Meanwhile, the news of Alexander's death had inspired a revolt in Greece, known as the Lamian War. Athens and other cities joined together, ultimately besieging Antipater in the fortress of Lamia. Antipater was relieved by a force sent by Leonnatus , who was killed in action, but the war did not come to an end until Craterus's arrival with a fleet to defeat the Athenians at the Battle of Crannon on September 5, BC. For a time, this brought an end to any resistance to Macedonian domination. Meanwhile, Peithon suppressed a revolt of Greek settlers in the eastern parts of the Empire, and Perdiccas and Eumenes subdued Cappadocia.
Soon, however, conflict broke out. Perdiccas ' marriage to Alexander's sister Cleopatra led Antipater, Craterus, Antigonus, and Ptolemy to join together in rebellion. The actual outbreak of war was initiated by Ptolemy's theft of Alexander's body and its transfer to Egypt. Although Eumenes defeated the rebels in Asia Minor, in a battle at which Craterus was killed, it was all for nought, as Perdiccas himself was murdered by his own generals Peithon, Seleucus , and Antigenes during an invasion of Egypt.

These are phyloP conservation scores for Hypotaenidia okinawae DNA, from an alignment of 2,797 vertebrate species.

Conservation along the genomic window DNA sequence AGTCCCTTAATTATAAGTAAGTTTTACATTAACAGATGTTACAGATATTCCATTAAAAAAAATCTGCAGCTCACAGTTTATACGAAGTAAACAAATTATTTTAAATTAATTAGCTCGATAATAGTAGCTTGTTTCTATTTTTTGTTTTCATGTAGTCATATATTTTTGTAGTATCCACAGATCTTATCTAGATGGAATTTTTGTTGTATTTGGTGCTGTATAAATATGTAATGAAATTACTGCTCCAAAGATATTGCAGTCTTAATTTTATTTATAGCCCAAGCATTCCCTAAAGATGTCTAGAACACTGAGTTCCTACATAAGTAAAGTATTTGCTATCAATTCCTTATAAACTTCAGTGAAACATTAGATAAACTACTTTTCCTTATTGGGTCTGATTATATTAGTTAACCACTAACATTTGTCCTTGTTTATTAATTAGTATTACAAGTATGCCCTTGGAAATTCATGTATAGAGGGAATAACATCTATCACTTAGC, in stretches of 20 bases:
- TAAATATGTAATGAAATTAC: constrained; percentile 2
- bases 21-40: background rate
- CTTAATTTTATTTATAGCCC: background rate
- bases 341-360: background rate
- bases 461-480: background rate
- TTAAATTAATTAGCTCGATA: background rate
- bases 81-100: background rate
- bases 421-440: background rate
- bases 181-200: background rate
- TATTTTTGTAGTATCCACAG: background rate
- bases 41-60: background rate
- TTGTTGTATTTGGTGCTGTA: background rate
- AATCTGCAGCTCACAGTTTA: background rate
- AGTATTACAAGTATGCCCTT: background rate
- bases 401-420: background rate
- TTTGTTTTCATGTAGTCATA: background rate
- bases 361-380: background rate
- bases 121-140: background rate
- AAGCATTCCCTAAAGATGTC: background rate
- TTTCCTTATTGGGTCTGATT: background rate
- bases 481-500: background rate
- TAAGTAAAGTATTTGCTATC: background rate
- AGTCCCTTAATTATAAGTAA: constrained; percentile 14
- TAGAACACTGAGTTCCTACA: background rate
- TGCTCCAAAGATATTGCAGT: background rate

Ptolemy came to terms with Perdiccas's murderers, making Peithon and Arrhidaeus regents in his place, but soon these came to a new agreement with Antipater at the Treaty of Triparadisus. Antipater was made regent of the Empire, and the two kings were moved to Macedon. Antigonus remained in charge of Phrygia, Lycia, and Pamphylia, to which was added Lycaonia. Ptolemy retained Egypt, Lysimachus retained Thrace, while the three murderers of Perdiccas—Seleucus, Peithon, and Antigenes—were given the provinces of Babylonia, Media, and Susiana respectively.
Arrhidaeus, the former Regent, received Hellespontine Phrygia. Antigonus was charged with the task of rooting out Perdiccas's former supporter, Eumenes. In effect, Antipater retained for himself control of Europe, while Antigonus, as leader of the largest army east of the Hellespont , held a similar position in Asia. Soon after the second partition, in BC, Antipater died. Antipater had been one of the few remaining individuals with enough prestige to hold the empire together.